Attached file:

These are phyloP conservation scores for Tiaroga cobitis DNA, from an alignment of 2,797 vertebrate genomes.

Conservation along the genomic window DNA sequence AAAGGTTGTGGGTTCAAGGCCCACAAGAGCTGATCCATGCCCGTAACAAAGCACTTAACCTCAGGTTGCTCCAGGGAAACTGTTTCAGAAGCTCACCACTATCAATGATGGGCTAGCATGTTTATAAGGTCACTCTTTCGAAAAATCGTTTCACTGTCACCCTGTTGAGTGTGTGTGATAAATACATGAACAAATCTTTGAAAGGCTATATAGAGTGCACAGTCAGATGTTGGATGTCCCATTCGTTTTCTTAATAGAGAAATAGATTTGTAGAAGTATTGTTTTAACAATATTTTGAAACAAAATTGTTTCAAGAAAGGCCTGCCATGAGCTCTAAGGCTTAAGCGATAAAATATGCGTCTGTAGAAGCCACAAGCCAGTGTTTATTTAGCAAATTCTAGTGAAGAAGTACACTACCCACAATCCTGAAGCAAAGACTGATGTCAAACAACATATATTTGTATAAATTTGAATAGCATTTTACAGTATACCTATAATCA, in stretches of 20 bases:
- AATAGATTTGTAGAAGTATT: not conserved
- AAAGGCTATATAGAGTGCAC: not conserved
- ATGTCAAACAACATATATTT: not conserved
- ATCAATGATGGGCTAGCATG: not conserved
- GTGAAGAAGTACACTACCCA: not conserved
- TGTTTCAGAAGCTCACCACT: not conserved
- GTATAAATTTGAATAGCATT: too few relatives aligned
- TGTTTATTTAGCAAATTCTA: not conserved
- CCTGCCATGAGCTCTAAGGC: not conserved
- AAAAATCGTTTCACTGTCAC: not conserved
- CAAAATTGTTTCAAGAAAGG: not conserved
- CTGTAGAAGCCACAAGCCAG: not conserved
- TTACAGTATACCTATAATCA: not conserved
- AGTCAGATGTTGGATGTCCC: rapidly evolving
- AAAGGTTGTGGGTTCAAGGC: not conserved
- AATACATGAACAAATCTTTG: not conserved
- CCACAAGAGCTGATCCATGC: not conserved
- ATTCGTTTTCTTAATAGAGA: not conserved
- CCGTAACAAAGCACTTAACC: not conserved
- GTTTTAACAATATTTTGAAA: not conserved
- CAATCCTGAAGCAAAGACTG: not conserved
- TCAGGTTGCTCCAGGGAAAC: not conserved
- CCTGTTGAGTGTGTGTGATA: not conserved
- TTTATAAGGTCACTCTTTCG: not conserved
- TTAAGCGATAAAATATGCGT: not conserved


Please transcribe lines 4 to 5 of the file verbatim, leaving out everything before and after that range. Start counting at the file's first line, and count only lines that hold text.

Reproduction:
- AAAGGCTATATAGAGTGCAC: not conserved
- ATGTCAAACAACATATATTT: not conserved